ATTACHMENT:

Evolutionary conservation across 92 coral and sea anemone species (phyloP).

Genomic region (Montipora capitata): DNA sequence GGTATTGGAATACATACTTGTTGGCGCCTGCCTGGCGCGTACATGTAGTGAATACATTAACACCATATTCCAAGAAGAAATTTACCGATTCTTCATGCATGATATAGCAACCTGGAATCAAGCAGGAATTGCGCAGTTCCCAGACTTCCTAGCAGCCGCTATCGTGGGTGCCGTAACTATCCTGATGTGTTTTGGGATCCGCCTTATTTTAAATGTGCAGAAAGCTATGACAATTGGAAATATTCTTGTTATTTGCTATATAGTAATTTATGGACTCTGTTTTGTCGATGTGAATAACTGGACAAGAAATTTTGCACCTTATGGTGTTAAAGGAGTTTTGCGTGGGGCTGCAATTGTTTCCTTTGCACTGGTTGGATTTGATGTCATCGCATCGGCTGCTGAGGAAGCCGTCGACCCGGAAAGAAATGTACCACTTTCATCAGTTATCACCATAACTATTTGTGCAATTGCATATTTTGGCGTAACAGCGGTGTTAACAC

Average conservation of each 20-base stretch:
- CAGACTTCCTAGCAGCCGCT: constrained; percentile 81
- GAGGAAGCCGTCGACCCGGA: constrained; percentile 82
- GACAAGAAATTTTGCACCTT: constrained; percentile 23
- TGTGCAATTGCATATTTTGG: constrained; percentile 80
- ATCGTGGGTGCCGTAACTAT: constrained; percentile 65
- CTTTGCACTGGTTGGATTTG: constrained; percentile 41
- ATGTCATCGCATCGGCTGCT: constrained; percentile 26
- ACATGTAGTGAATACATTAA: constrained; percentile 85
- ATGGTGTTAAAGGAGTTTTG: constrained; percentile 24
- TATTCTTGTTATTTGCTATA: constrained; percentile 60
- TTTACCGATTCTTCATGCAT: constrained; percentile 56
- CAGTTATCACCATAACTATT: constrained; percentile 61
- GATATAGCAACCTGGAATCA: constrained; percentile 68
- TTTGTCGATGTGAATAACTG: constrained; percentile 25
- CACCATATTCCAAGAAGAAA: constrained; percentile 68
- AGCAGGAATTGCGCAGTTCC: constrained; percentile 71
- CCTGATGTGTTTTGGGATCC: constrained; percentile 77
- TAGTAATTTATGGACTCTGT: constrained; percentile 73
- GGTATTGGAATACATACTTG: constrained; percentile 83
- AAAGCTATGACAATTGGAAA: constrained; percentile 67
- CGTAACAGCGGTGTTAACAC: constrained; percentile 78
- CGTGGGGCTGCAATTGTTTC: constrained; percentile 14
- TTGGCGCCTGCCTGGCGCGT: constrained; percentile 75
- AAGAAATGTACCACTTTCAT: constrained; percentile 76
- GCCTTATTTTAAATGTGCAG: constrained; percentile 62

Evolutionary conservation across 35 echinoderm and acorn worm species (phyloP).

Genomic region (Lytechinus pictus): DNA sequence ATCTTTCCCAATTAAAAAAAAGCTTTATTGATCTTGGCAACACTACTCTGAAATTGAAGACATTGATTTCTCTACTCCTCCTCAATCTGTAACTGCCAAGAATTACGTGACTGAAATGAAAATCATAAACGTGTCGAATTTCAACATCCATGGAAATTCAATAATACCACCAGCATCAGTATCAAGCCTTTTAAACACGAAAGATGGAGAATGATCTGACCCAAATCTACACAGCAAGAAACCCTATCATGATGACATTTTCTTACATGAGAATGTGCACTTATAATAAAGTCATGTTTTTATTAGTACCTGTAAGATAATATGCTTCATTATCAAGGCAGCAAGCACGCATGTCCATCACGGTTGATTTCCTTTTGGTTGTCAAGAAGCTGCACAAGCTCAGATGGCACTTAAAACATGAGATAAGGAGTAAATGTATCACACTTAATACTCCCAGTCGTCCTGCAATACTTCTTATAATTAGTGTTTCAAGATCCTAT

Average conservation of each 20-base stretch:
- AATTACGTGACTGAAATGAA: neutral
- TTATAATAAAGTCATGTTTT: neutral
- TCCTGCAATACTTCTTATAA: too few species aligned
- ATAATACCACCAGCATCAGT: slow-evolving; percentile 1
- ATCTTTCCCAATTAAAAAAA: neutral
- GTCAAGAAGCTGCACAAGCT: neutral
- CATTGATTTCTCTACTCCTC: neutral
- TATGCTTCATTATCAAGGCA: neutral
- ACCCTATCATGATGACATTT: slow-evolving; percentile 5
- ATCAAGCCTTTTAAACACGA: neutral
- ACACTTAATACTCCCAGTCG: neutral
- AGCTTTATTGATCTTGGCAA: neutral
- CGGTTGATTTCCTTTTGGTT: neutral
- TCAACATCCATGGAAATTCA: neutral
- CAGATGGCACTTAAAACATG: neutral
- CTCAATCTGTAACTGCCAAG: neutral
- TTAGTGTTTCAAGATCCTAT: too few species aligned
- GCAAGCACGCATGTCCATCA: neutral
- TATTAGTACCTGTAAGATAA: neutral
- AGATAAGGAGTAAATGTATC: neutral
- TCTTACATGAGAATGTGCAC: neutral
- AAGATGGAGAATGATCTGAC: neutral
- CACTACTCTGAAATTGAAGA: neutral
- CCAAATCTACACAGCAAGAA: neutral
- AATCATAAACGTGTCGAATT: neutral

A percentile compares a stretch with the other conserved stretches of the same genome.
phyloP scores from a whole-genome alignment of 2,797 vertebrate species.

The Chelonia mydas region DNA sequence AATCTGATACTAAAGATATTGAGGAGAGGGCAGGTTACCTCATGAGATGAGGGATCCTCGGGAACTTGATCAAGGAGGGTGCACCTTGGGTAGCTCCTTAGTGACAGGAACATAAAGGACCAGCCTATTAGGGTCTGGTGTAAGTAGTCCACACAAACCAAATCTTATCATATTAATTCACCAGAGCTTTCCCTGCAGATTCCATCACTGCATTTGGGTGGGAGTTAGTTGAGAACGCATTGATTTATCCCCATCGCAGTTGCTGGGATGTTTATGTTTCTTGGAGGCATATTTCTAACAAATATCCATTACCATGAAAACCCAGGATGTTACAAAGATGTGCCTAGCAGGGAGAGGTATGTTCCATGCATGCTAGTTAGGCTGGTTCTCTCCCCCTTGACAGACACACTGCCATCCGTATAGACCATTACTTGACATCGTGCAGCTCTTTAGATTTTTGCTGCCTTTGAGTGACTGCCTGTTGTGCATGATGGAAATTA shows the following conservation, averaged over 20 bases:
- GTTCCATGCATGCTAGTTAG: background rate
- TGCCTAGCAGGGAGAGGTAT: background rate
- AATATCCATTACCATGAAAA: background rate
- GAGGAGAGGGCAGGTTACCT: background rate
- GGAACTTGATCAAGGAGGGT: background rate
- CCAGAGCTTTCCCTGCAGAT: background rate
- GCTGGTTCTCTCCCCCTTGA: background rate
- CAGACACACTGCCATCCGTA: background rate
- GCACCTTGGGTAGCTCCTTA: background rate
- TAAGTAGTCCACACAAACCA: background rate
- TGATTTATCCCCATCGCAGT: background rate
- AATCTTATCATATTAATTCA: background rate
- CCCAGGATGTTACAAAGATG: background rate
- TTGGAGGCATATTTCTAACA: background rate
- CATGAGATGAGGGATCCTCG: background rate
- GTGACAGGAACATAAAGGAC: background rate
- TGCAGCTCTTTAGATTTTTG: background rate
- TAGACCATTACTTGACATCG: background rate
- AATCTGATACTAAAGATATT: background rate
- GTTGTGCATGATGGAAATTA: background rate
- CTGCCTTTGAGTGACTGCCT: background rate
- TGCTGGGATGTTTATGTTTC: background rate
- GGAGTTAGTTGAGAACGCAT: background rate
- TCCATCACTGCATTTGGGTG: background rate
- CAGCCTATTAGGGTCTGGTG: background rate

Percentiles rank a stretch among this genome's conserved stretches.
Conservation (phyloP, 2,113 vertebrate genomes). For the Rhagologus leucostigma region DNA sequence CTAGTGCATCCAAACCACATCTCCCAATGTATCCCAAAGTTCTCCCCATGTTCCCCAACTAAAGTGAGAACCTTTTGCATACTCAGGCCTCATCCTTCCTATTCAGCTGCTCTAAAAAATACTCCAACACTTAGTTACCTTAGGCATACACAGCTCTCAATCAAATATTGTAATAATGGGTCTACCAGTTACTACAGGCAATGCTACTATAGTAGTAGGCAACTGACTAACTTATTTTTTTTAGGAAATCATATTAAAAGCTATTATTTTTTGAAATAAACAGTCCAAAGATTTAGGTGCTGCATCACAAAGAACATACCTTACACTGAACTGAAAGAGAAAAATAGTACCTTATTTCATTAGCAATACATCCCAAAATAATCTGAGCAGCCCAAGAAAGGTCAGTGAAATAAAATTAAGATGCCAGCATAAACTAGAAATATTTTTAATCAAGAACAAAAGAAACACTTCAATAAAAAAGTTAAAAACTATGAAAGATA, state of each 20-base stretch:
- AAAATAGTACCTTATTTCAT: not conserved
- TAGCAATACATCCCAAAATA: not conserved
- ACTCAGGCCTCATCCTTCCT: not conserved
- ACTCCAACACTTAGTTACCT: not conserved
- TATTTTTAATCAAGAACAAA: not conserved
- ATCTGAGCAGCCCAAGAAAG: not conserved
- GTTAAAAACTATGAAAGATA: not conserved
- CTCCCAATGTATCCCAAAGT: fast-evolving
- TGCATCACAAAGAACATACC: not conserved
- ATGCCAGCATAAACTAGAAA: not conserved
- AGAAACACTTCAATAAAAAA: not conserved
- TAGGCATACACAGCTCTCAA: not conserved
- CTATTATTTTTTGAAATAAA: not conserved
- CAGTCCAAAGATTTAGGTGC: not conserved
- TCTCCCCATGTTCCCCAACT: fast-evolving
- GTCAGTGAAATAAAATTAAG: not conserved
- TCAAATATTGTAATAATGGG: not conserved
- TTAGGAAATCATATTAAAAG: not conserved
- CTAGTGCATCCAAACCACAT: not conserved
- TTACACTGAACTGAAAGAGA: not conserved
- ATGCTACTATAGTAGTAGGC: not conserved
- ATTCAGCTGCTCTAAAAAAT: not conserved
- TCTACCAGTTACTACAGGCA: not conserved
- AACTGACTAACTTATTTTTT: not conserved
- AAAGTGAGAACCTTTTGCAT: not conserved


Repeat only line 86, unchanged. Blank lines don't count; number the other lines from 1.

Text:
Conservation (phyloP, 2,113 vertebrate genomes). For the Rhagologus leucostigma region DNA sequence CTAGTGCATCCAAACCACATCTCCCAATGTATCCCAAAGTTCTCCCCATGTTCCCCAACTAAAGTGAGAACCTTTTGCATACTCAGGCCTCATCCTTCCTATTCAGCTGCTCTAAAAAATACTCCAACACTTAGTTACCTTAGGCATACACAGCTCTCAATCAAATATTGTAATAATGGGTCTACCAGTTACTACAGGCAATGCTACTATAGTAGTAGGCAACTGACTAACTTATTTTTTTTAGGAAATCATATTAAAAGCTATTATTTTTTGAAATAAACAGTCCAAAGATTTAGGTGCTGCATCACAAAGAACATACCTTACACTGAACTGAAAGAGAAAAATAGTACCTTATTTCATTAGCAATACATCCCAAAATAATCTGAGCAGCCCAAGAAAGGTCAGTGAAATAAAATTAAGATGCCAGCATAAACTAGAAATATTTTTAATCAAGAACAAAAGAAACACTTCAATAAAAAAGTTAAAAACTATGAAAGATA, state of each 20-base stretch: